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100 Years of the Vote

Posted by Catherine Antignani on

100 years ago on this day, the Representation of the People Act was passed through Parliament, extending the right to vote to British Women for the very first time. 

The Act also gave the vote to servicemen over the age of 19 and other men over 21 and is hailed as a landmark for democracy.

100 years of evolution

World War I not only shifted the political atmosphere across the world, but also caused an irreversible change of traditions within the UK.

Women were more involved in the workforce than ever before, proving their worth in industries such as transport and munitions.

While only a handful of women were granted the right to vote in the Representation of the People Act, it was a revolutionary act that gave women access to parliament and the ability to grant all women the vote ten years later.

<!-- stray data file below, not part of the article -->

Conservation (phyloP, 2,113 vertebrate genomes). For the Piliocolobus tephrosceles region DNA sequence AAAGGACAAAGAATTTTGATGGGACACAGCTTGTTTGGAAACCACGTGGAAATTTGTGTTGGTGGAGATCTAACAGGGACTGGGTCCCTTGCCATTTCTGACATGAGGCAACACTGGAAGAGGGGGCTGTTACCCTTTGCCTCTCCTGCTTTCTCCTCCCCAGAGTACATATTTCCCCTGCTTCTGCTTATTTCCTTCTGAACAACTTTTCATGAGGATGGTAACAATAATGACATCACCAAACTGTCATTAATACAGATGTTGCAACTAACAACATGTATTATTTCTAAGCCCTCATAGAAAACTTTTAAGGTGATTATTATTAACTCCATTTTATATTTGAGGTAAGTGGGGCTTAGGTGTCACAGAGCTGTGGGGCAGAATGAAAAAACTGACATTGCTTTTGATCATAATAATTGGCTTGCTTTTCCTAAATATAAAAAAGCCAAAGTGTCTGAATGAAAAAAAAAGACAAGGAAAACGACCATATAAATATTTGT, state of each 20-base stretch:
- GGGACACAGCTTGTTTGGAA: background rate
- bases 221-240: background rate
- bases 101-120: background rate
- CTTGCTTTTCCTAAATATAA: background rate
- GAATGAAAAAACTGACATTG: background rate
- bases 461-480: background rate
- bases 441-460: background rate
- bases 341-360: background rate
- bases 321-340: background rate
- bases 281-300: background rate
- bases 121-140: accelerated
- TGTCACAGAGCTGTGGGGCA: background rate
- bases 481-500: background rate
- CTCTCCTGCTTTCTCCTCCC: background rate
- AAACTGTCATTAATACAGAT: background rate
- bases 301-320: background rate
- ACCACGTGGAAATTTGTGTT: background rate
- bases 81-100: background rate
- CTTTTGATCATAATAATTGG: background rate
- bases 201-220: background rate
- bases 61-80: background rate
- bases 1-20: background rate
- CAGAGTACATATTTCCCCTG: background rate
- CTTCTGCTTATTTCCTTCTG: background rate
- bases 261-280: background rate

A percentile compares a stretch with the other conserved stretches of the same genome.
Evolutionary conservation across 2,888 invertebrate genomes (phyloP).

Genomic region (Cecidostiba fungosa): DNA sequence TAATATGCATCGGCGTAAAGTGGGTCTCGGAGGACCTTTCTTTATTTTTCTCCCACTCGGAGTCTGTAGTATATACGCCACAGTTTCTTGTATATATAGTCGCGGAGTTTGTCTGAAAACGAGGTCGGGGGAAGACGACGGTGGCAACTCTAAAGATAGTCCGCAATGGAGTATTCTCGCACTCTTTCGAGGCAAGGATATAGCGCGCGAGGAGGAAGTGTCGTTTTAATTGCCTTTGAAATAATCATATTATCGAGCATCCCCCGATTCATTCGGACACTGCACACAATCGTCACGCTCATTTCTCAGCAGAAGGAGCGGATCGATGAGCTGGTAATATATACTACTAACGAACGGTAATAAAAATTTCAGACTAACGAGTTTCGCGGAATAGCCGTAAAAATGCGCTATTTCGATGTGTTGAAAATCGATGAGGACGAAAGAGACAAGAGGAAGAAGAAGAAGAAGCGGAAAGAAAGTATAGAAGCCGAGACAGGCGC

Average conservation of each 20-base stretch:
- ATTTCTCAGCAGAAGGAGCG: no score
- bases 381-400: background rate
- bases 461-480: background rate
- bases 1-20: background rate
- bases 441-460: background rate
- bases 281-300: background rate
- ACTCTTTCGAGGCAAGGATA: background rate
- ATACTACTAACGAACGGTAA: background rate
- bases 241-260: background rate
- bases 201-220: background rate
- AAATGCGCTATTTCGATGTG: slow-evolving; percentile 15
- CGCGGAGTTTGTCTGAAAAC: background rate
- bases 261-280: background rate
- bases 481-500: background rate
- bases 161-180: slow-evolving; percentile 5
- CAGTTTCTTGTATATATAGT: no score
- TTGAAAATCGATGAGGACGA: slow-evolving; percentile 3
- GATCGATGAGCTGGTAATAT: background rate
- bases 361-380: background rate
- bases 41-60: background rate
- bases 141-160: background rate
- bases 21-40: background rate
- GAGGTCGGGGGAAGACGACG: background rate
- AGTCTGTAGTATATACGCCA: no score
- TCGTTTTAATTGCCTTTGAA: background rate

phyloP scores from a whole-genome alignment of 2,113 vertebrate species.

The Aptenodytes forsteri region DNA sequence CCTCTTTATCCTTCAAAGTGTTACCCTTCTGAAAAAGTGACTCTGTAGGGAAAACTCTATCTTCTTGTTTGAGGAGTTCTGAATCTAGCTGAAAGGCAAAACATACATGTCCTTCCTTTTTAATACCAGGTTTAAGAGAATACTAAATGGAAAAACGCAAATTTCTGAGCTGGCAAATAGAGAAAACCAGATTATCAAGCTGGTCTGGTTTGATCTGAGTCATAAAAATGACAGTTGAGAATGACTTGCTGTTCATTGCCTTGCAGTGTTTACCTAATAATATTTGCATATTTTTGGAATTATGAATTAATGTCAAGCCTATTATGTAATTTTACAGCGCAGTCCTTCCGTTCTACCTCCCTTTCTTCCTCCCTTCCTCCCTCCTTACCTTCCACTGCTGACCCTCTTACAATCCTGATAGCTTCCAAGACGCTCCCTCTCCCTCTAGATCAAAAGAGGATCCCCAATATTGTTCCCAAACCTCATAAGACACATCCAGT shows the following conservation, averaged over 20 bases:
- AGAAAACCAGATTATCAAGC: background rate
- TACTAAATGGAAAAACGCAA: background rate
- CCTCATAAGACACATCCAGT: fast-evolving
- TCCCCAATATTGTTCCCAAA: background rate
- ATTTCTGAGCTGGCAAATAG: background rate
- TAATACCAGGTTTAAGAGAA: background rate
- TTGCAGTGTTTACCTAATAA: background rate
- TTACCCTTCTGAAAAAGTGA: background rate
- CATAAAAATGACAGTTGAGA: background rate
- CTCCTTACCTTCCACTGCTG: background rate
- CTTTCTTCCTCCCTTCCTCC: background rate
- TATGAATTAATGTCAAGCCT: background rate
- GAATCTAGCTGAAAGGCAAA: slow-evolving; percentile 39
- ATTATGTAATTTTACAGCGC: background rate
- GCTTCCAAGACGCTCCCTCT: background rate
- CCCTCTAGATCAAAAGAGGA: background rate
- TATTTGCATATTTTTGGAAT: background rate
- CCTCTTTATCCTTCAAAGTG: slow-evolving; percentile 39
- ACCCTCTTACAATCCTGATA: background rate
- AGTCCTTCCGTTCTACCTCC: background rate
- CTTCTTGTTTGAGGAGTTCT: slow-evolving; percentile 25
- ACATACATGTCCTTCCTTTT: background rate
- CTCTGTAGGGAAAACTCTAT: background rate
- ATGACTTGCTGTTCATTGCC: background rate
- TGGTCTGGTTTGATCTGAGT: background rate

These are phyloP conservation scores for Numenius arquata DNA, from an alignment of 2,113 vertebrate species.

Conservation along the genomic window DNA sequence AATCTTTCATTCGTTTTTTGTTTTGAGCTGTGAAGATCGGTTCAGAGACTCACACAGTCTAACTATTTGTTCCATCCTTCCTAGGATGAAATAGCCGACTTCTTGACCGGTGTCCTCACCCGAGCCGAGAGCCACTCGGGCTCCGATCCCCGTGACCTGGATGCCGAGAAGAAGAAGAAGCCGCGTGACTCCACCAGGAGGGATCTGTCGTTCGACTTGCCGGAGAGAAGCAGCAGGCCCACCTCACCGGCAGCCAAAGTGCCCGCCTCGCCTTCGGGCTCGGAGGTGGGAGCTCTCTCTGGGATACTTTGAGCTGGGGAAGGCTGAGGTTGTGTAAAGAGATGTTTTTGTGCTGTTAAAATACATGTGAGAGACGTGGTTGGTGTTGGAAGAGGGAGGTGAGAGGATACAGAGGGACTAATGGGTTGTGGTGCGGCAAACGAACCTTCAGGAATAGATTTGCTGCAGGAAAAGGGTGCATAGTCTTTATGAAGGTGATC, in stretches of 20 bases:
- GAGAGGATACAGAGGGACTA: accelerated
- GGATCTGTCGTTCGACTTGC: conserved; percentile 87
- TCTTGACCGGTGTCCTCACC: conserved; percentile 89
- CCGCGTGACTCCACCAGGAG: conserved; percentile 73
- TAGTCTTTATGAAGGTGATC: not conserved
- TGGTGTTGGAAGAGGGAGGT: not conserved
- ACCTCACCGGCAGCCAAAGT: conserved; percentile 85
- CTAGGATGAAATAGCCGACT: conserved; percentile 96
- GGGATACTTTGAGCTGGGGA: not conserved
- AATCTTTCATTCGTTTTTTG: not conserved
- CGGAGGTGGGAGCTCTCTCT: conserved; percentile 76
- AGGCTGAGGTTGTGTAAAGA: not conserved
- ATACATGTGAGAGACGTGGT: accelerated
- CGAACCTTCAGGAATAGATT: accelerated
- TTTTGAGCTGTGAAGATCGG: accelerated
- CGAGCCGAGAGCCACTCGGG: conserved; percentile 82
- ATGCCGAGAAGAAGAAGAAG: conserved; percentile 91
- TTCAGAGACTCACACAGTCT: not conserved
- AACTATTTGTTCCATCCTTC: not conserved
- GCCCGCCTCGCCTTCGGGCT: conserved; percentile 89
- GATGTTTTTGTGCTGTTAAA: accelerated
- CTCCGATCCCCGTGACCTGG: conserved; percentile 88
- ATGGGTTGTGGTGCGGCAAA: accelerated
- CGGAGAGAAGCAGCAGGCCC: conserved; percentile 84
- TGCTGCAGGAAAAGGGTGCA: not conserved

The impact of the Act goes as far as the creation of the National Health Service and remains significant given that gender equality features so heavily in our news today.

Commemorated by The Royal Mint and Royal Mail

Proving the importance of this anniversary, The Royal Mint and Royal Mail have both chosen to mark the event on coins and stamps.

The Royal Mint 50p coin released last month is particularly poignant given that Suffragettes used to mark coins with ‘Votes for Women’ during their struggle.

The coin features five men and women in line to vote, with a woman triumphantly raising a voting card.

Royal Mail has released a set of eight stamps, each capturing an important moment in the suffragette movement.

Click here to find out more about the coins and stamps honouring this key anniversary >>

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